Torridge council asked to make U-turn on Atlantic Array decision
TORRIDGE District Council could make a U-turn on their initial decision to make no objection to the plans for one of the world’s biggest off shore wind farms.
At a special meeting of the district council’s plans committee on Tuesday, September 10, it was decided not to object to the Atlantic Array.
The decision was swayed by one vote.
But now one of the councillors on the plans committee, who voted against it, is hoping to counter the plans committee decision by encouraging the whole council to object to the wind farm.
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Councillor Chris Leather has put a motion of notice forward for the district council’s full council meeting on Monday for councillors not to support the wind farm.
The Atlantic Array wind farm would consist of up to 240 turbines reaching 220 metre in height.
It is proposed to be built 16km off the North Devon coast in the Bristol Channel.
Mr Leather was left outraged by the outcome of last week’s meeting and hopes his motion will give councillors an opportunity to speak about it further.
He said: “I decided to make the motion as soon as the meeting had finished.
“It was a complete farce. I proposed we object to the wind farm and Councillor Margaret Brown seconded that but it was never voted on.
“I questioned the solicitor Ken Miles on this but he said we voted on Phil Collins’ motion, which was an amendment of mine, but it wasn’t.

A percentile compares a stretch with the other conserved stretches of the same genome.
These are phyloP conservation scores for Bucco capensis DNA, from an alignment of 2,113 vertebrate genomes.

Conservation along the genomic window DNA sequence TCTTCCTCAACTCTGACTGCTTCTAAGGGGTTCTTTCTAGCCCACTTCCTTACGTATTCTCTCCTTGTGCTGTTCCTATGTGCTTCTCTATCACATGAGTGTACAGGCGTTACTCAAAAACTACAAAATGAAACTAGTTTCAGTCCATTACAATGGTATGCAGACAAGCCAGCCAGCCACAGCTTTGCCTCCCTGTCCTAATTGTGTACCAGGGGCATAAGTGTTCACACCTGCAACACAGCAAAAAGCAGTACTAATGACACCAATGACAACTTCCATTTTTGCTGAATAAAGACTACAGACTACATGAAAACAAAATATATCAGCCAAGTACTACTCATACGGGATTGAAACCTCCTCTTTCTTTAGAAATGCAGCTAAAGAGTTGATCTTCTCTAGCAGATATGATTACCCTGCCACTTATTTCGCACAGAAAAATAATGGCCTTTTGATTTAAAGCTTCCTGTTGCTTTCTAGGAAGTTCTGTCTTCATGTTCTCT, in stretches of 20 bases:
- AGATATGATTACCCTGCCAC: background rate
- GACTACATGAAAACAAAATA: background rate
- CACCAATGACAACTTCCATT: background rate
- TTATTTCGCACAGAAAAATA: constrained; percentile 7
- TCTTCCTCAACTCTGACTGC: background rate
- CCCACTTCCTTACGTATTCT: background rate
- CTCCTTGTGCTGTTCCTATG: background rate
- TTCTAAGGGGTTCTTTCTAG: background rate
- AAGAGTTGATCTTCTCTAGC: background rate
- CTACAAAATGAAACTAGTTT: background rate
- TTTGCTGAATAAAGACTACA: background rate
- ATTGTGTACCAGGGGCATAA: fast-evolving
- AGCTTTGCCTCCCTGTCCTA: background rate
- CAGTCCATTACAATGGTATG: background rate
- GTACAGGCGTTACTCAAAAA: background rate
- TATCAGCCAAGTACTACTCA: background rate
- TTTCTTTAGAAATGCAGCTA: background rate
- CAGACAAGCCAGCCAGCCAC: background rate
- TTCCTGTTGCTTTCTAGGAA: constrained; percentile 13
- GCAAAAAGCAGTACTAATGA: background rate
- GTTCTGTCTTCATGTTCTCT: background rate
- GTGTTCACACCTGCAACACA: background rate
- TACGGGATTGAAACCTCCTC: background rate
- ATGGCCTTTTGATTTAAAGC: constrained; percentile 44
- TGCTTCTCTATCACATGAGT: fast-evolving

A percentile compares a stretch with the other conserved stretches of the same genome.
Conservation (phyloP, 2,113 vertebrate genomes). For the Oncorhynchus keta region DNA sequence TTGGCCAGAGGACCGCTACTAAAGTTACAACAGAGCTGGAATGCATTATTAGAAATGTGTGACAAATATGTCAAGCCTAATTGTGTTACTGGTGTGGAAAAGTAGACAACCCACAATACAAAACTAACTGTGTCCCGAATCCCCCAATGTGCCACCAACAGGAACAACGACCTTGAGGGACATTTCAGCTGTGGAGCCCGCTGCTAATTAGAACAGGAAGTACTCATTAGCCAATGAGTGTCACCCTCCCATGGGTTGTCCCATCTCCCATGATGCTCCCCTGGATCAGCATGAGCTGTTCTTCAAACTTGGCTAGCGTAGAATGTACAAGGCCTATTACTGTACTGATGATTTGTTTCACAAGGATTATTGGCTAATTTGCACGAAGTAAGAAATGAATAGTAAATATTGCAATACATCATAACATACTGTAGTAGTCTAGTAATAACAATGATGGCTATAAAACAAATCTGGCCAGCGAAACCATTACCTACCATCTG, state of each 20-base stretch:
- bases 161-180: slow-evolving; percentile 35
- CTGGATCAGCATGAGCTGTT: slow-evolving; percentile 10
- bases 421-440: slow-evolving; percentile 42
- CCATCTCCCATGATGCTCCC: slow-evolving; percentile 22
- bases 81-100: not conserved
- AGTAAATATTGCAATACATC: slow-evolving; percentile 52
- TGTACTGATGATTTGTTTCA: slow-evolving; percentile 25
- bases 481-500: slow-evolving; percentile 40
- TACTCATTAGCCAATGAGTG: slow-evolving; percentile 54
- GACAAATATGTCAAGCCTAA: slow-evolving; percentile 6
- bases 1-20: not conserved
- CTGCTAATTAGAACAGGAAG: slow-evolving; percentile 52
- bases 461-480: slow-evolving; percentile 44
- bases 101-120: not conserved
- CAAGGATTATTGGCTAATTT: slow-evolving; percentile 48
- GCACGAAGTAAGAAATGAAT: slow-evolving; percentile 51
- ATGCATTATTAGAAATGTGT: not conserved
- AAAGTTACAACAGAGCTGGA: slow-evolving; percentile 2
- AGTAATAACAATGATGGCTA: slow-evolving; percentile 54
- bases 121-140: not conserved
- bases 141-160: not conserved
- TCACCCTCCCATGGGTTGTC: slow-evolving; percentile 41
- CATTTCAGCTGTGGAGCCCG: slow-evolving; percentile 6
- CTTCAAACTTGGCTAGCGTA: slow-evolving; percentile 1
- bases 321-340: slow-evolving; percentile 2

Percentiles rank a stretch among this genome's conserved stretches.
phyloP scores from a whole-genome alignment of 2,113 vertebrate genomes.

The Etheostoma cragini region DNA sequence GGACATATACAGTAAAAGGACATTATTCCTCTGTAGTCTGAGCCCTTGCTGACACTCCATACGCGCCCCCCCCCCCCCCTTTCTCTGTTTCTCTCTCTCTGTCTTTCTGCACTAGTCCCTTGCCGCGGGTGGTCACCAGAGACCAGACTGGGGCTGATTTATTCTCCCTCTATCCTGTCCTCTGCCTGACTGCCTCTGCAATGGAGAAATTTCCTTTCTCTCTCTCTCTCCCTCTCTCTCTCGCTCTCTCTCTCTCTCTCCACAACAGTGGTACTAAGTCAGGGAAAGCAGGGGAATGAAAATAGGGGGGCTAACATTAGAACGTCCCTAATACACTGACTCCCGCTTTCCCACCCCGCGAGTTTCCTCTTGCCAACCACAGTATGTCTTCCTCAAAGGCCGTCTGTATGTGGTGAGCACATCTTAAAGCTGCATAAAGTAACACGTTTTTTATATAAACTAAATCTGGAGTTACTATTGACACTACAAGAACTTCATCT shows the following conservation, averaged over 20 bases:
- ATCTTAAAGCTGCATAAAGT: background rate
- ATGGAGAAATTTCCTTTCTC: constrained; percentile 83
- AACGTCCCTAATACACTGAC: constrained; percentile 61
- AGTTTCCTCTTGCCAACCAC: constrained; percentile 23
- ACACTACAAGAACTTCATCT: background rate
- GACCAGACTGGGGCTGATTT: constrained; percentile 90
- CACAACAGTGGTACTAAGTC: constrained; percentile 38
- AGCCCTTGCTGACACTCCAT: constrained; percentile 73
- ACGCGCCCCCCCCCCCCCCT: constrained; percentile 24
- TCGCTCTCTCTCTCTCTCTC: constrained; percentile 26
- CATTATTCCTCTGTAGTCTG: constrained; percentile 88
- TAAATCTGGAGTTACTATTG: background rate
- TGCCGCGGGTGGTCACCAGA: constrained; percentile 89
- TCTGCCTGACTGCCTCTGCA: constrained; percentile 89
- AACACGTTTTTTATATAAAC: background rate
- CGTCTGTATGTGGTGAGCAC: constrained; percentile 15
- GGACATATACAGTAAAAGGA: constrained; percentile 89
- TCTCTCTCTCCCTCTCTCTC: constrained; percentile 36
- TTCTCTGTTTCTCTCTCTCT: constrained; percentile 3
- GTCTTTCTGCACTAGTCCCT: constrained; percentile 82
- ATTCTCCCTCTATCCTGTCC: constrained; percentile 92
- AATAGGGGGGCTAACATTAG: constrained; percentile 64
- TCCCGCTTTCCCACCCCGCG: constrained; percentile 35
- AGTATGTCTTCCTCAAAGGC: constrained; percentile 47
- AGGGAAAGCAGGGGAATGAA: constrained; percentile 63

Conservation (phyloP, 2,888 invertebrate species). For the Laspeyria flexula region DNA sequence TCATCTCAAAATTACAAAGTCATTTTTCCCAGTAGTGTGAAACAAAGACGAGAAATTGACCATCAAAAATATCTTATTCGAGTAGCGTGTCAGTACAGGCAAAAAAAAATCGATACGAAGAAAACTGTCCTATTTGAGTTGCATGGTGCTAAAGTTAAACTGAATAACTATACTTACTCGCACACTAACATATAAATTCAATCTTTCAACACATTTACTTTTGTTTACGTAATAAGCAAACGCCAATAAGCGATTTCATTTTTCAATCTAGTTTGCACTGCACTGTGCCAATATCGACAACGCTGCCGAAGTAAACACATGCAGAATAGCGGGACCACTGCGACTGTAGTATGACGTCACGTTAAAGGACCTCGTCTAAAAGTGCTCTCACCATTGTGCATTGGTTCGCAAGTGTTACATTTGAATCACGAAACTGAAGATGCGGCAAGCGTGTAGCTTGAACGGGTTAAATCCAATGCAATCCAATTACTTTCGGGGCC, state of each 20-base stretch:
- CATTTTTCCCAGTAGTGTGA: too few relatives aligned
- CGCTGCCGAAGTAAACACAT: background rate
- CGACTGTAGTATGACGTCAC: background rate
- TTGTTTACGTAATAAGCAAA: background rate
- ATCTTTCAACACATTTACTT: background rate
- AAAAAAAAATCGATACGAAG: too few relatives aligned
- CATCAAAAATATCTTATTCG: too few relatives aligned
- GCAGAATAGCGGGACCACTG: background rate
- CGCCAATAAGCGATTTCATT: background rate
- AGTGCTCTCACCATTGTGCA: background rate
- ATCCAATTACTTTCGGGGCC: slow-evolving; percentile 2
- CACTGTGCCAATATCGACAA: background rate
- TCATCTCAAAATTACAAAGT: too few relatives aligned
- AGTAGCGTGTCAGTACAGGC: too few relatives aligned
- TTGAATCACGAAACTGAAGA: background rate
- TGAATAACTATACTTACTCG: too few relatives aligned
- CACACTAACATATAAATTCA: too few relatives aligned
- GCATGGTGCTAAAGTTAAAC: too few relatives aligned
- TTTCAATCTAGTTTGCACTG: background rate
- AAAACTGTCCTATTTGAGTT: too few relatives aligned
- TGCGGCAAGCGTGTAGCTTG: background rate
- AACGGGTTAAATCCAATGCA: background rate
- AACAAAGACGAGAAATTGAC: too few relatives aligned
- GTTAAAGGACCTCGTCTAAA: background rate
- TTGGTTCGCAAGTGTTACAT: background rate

“It was a very strange plans committee. North Devon’s decision the following day to object to it made us look stupid.
“This will give us the opportunity to have a full and frank discussion on the Array and the wider issues, not just planning matters.
“We have been promised nothing from developers RWE and I think we should be asking for £1 million a year if it goes ahead.
“The public have a right to know what the councillors think as it is the biggest issue to come to Torridge.”
The Planning Inspectorate, who will be deciding on the wind farm application, confirmed equal weight would be given to any factual evidence submitted to them by local authorities, whether it is from a plans committee or full council.
But Torridge District Council has made clear Councillor Chris Leather’s notice of motion to oppose the Atlantic Array wind farm might not result in a decision.
Jenny Wallace, the head of paid service at the district council, said: “If Councillor Leather moves the motion and it is seconded, then under our standing orders, a vote is taken on whether to pass the motion to the appropriate committee.
“The standing orders make clear that no discussion can take place at full council.
“However, members can take a decision to waive standing orders if they choose which would enable a discussion to take place at full council. More than half the members must vote in favour of a waiver.
“If the motion is ultimately supported, it will not revoke the plans committee resolution as that was validly made and has been submitted to the Secretary of State, but the council may draft a second letter or representation. Ultimately it’s up to members to decide.
“There is nothing unusual with the voting at the plans committee.
“Mr Leather put forward a motion and there was then a subsequent amendment motion put forward. The amendment is always voted on first and if this is passed, the substantive motion is the original motion as amended.”
Penny Mills, the chair of the Torridge branch of the Campaign to Protect Rural England, said: “I agree with Chris Leather.
“Torridge District Council are a consultee and their response to what must be the most significant development in living memory in the area, with far reaching and long term ramifications, surely should be decided by full council.
“It is not a planning application to be decided by the plans committee.”